Unfortunately, as I have asserted in my weekly global macro newsletters and my last two blog entries on the Italian banking system, what investors are looking for is not a “rubber stamp” approval by bank regulators on the integrity of European banks’ balance sheets or a halfhearted fund-raising effort by BMPS, but a strong, decisive, and system-wide capital-raising effort with government backing, along with a multi-year reform plan to rebuild the sustainability of long-term profits currently being impeded by: 1) prevalence of negative interest rates across much of the Euro-wide yield curve, 2) slow structural growth rates, especially within countries such as Italy, Portugal, and Greece, and 3) obsolete business models where certain business operations (e.g. trading) are being quickly replaced by hedge funds and fintech companies.

Over the last two trading days, European banks’ stock prices (ETF ticker EUFN) have fallen by nearly 3%. In particular, BMPS is down by 13%, UniCredit by 15%, Barclays by 5%, and Deutsche Bank by 7%. Major criticisms of the framework/results of the EBA’s 2016 stress test have been as follows:

  1. Banks in the region’s two most NPL-challenged countries, Greece and Portugal, were not included in the stress test;
  2. Under the BMPS rescue plan conceived last Friday, the bank will securitize its entire bad loan portfolio (face value of 27.7 billion euros) at a price of 33 cents on the euro. A securitization at this price is below investors’ expectations; this means if other Italian banks are forced to take similar haircuts on their NPLs, their capital ratio position would be less than what the 2016 stress test currently implies, thus requiring a more substantial (and dilutive) capital raise on the part of Italian banks;
  3. The stress test did not include the impact of regulations that are likely to be implemented over the next several years. Known collectively as “Basel 4,” KPMG estimates that these would lead to an extra 350 billion euros of capital requirements for the world’s largest 100 banks.

Bottom line: The publication of the EBA’s 2016 stress test results have failed to quell investors’ concerns of a systemic meltdown of the Italian banking system. Moreover, a successful recapitalization of BMPS is far from assured, as its capital raise is contingent on the sale of its 27.7 billion euro NPL portfolio, the latter of which will likely result in a larger-than-expected haircut on the Italian-wide 360 billion euros of NPLs. Continue to underweight European financials, especially Deutsche Bank and Italian banks in general.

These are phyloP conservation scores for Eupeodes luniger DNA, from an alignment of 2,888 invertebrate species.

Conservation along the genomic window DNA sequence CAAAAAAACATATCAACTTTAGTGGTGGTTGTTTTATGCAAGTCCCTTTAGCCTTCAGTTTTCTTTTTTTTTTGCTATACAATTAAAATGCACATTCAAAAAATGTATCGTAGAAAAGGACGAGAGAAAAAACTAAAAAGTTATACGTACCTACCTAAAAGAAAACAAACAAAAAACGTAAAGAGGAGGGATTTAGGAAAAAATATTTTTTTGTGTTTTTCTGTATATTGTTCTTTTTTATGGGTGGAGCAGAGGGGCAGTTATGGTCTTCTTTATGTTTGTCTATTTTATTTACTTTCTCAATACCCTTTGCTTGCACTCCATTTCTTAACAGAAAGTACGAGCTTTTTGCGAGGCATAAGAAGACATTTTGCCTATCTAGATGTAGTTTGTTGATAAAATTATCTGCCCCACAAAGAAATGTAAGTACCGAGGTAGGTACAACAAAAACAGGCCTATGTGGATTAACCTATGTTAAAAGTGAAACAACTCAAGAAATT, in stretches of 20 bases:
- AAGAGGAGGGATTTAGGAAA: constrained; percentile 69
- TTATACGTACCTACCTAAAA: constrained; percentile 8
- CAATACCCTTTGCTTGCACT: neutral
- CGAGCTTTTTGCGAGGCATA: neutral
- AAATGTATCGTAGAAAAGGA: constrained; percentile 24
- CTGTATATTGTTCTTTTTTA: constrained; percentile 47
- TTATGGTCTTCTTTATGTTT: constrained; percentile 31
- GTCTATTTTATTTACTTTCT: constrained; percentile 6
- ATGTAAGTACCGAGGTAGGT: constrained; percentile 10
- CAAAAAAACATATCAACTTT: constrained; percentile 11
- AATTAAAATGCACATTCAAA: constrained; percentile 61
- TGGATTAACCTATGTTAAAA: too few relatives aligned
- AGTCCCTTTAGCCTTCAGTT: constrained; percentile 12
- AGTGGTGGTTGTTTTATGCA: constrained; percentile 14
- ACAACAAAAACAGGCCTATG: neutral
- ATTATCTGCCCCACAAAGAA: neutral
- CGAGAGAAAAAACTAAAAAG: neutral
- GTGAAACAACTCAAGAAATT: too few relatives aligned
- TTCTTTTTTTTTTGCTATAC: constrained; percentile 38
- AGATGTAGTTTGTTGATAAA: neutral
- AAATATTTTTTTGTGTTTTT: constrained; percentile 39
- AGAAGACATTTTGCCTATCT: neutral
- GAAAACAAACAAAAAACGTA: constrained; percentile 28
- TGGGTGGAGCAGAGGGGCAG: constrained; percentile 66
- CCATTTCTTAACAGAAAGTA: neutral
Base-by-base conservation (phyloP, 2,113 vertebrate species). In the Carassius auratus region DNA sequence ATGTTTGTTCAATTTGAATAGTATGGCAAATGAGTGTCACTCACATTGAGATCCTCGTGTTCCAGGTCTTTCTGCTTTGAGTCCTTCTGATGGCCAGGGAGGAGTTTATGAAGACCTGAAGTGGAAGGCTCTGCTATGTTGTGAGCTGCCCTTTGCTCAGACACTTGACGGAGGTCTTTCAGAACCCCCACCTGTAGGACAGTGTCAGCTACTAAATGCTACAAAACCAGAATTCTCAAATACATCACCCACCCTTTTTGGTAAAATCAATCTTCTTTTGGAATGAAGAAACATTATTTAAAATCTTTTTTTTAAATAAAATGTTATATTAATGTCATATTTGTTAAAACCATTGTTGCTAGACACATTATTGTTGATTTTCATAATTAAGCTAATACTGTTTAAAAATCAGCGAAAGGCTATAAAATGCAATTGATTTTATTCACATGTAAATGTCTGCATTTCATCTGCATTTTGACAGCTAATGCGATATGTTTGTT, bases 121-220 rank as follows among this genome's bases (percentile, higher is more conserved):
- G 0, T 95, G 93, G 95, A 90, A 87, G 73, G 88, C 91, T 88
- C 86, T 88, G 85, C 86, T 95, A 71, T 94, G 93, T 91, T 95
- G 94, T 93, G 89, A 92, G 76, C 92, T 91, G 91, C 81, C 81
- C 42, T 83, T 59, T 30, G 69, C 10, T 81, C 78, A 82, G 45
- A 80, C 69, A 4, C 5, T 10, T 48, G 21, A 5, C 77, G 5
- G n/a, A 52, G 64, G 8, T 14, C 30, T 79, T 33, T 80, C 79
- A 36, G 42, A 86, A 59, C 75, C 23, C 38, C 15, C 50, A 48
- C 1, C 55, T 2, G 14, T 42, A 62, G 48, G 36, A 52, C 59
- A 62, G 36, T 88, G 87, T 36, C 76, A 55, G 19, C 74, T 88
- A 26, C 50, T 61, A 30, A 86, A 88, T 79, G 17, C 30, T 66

Italy’s NPLs Still the Global Banking System’s Weakest Link

I last discussed the vulnerabilities in the Italian banking system in our April 12, 2016 blog post (“Strengthening the Global Banking System’s Weakest Link“), where I asserted that–given its global inter-connectivity  today–the world’s financial system can only be as strong as its weakest link. Typically, a liquidity or solvency issue can linger on indefinitely, simply due to the absence of external shocks or because the overall global economy is doing well. In the case of the current NPL issues with the Italian banking system, an effort in January to encourage sales of NPLs by providing government-backed guarantees unfortunately attracted investors’ attention to Italian banks’ NPL issues. When we last covered this issue three months ago, Italian banking stocks were “only” down 20% YTD; today, they are collectively down by 55% YTD.

The vulnerability of the Italian banking system–and by extension, that of the Western European banking system–has come under increased scrutiny over the last several months, exacerbated by: 1) the unexpected, ongoing deflationary malaise in much of the developed world; the May 2016 Italian inflation reading was -0.3% year-over-year, worse than market expectations of -0.2%. June 2016 Italian inflation is expected to hit -0.4% year-over-year, resulting in six straight months of deflationary readings, 2) the dramatic flattening and downshift of the Western European yield curve; globally, nearly US$12 trillion of government bonds now have negative yields, and 3) an unexpected vote for “Brexit,” equivalent to a negative growth shock within the EU, as well as heightened political and economic uncertainty.

The Italian banking system in particular is saddled with 360 billion euros of NPLs, equivalent to about one-third of all of the Euro Zone’s NPLs. Moreover–as efforts since January have demonstrated–a concerted sales effort in NPLs in Europe is not a simple task. Firstly, EU rules explicitly ban the use of government-backed guarantees to cushion NPL losses. Secondly, the average restructuring period for Italian bad loans is an abnormally long 8 years; a quarter of cases take 12 years. Finally, the European market for NPLs is small and underdeveloped relative to the overall stock of NPLs in the banking system. In other words, the market for selling Italian NPLs is relatively small, and is almost non-existent without government-backed guarantees (e.g. A proposal by Apollo to purchase 3.5 billion euros of NPLs held by Italian bank Carige back in March made no progress). Italy’s NPL issues are especially concerning given the lack of core profitability of the Italian banking system (see Figure 1 below).

Figure 1: Return on Regulatory Capital of European Banks by Country – June 2015 (source: EBA, Goldman Sachs)


It is generally agreed upon that an Italian government-led recapitalization of 40 billion euros into some of Italy’s largest banks (Unicredit, BMPS, and Intesa, for example) would be adequate to resolve the Italian NPL issue, as long as Euro area growth re-accelerates; at the very least, the immediate probability of a Euro-wide banking contagion would be reduced by an order of magnitude. There are two real obstacles to this “happy scenario,” however: 1) the EU, backed by Germany, is resistant to any Italian government-led efforts to recapitalize the banks at no cost to Italian bank debt holders, as this directly goes against EU rules. Any attempt to “bail-in” Italian banks would increase contagion risks among all of EU banks as both depositors and debt holders will likely take their capital and flee to either the U.S. or other safe haven asset classes, such as gold, and 2) Italian Prime Minster Matteo Renzi has promised to resign if he loses the constitutional referendum to be held in October. Recent opinion polls suggest Renzi’s campaign will fall short; this will likely lead to significant Italian and EU-wide instability given the surge of the populist Five Star Movement in recent opinion polls. Seen in this light, the fragility of the Italian banking system is an ongoing cause for concern.